Stanfield & O’Dell, along with two nationally recognized law firms, is pleased to offer a Tax, Accounting, Legal & Compensation Seminar specifically targeted at current issues impacting Christian ministries and their leadership teams. Senior pastors, administrators and other nonprofit executives will benefit from the seminar topics. The one-day seminar will be held in Dallas, TX on September 30, 2011. For additional information and online registration, please visit:


Rather than keeping records of the actual expenses paid by employees for meals, lodging, and incidentals during their travel away from home, a per diem method may be used by employers to reimburse under an accountable plan. A per diem (per-day) is an allowance used along with the number of days, location, and type of expenses incurred, to calculate the reimbursement. The IRS per diem follows the rates set by the U.S. General Services Administration (GSA) in use for their federal employees. Whether actual expenses or per diem are used, employees must still substantiate the time, place, and business purpose for such travel.

Impact of Healthcare Reform on Church and Nonprofit Plans

As organizations renew their healthcare coverage, many are learning about the new nondiscrimination rules. For plan years beginning on or after September 23, 2010, a group health plan (other than a self-insured plan) shall satisfy the requirements of section 105(h)(2) on the Internal Revenue Code of 1986 (relating to prohibition on discrimination in favor of highly compensated individuals). Previously, most health care plans were allowed to provide benefits only to select groups of employees. Group health plans that existed as of March 23, 2010 may be “grandfathered” and continue to escape the nondiscrimination rules. Grandfathered status can be lost if the plan is modified. Two useful articles covering the subject are available by clicking the links below.

Exempt Status Revoked? Here’s How to Get it Back

Tax exemption provides relief to the organization from property and income taxation and extends the charitable deduction to donors of the organization. Minimum filing requirements, such as an annual information return, are required of organizations other than churches and certain church-related entities. As difficult as it is to obtain tax exemption, the IRS has revoked tax exemption of approximately 275,000 entities nationally because they failed to follow the minimum filing requirements. Active organizations in this situation may be subject to additional income tax filings, withholding, taxes and/or penalties. The IRS has posted a list in spreadsheet form, searchable by state, that includes the name, employer identification number (EIN), organization (subsection) code, and last known address for these revoked organizations, and is available here,,id=239696,00.html.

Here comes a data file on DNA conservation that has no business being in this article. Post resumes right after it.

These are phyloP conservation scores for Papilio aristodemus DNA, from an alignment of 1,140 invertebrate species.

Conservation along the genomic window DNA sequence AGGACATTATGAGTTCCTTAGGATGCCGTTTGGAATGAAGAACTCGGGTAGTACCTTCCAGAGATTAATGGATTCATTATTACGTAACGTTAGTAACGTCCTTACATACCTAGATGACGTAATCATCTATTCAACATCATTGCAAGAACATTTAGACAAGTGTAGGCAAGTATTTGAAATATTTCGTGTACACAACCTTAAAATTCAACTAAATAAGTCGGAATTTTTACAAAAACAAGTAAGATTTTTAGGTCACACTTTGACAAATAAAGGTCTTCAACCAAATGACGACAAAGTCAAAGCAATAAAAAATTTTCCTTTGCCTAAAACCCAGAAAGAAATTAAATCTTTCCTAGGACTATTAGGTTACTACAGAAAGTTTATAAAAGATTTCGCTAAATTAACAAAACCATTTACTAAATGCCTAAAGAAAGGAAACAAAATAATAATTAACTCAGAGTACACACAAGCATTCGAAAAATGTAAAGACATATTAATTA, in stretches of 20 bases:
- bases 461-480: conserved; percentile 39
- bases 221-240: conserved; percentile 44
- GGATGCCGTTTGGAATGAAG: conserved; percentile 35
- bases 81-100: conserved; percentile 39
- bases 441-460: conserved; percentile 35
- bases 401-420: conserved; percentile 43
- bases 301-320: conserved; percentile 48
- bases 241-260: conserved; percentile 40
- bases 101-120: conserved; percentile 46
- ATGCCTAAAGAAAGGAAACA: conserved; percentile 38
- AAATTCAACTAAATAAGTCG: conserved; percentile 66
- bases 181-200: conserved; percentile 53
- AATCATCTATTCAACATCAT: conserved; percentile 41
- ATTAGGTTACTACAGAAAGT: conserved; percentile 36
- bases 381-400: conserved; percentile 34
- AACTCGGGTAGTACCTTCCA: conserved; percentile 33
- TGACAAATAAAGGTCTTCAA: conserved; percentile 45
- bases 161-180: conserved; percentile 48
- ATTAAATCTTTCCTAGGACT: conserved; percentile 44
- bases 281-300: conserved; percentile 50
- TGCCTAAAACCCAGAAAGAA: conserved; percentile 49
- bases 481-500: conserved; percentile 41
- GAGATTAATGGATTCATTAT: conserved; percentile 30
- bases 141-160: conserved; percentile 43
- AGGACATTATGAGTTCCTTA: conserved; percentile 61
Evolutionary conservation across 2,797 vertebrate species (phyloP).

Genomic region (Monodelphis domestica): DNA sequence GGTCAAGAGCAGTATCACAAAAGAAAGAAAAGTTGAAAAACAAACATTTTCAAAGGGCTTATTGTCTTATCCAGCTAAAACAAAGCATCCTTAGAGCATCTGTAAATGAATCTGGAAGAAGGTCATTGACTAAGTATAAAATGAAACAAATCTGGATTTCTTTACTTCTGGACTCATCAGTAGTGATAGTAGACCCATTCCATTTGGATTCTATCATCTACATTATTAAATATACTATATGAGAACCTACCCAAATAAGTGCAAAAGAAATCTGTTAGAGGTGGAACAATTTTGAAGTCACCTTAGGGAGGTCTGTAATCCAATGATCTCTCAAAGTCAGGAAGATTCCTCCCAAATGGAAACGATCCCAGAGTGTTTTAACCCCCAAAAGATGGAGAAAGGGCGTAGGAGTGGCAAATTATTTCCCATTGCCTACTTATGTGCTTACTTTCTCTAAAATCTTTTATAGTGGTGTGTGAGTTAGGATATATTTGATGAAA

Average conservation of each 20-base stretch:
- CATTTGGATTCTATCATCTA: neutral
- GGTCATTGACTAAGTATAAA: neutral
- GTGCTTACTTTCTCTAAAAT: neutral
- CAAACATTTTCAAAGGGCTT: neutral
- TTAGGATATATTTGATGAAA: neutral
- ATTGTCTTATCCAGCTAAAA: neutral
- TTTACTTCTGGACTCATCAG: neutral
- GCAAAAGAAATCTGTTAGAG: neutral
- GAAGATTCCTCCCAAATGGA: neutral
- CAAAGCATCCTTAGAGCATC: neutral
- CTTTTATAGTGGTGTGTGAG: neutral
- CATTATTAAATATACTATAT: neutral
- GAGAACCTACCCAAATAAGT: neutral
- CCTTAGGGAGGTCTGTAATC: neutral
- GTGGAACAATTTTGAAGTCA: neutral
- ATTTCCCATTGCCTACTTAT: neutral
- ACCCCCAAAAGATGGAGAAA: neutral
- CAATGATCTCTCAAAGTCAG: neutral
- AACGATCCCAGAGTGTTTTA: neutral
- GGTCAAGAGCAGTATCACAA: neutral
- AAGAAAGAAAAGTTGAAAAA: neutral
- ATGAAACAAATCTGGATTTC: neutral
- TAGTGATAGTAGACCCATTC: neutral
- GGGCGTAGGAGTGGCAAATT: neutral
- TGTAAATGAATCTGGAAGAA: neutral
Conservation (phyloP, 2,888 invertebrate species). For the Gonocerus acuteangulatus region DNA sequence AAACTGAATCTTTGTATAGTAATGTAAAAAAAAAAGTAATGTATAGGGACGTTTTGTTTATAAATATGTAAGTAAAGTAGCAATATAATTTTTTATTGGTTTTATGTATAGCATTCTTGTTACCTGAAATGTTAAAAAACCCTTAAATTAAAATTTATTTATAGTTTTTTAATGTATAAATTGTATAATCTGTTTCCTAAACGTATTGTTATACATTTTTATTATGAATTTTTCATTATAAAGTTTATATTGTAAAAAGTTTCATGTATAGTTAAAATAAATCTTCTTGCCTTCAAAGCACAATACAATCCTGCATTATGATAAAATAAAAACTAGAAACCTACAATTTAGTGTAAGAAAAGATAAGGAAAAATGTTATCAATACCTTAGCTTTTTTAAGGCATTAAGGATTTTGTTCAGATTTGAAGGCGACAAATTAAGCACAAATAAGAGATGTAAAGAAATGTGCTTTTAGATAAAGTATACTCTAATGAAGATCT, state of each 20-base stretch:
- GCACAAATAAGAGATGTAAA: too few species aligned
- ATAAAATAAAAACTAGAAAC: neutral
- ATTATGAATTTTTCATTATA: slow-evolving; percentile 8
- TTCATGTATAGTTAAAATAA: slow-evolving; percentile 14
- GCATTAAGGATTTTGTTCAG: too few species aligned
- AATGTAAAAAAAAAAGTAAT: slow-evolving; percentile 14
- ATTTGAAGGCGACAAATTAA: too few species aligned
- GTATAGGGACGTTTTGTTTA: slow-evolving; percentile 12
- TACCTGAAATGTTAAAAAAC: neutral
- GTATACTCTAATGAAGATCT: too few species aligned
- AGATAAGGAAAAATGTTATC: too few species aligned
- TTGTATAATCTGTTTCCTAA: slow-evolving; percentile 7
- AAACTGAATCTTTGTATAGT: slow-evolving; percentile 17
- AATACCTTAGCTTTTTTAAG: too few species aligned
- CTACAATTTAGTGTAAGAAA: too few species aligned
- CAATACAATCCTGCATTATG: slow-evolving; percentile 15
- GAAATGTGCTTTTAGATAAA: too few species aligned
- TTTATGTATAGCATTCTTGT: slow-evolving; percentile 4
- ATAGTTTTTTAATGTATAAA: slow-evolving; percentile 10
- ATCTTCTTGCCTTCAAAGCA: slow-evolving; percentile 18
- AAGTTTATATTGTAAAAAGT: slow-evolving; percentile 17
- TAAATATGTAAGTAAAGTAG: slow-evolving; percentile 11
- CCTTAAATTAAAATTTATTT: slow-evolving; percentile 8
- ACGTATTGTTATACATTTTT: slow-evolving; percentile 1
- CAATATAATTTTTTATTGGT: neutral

While many on the list have closed or dissolved, for those who desire to continue operating, there is a process to reinstate tax exemption. Details can be found here,,id=221600,00.html. We can assist with these steps, which include resubmitting the application with applicable fee (reduced fee available for smaller organizations), written statements, completed information returns, and a signed declaration.

Update on Health Insurance Tax Credit for Churches and Nonprofits

On May 5, 2011 the IRS updated information on its website related to the health insurance tax credit. For purposes of determining eligibility for the credit, ministers who are treated as employees are included in the calculation of full-time employees. The health insurance premiums paid for employee ministers are also included when calculating the credit. However, for purposes of determining average annual wages, the compensation paid to ministers is not included. Minister’s wages are not subject to FICA, and are thus excluded from the definition of “wages” for purposes of the credit. Generally, tax exempt organizations with fewer than 25 full-time equivalent employees and average wages less than $50,000 are eligible for the tax credit or a portion of the credit. The credit is refundable and is limited to the amount of required federal income tax withholdings from payroll and the employer share of Medicare tax.

Visit the IRS website to read more at,,id=220839,00.html.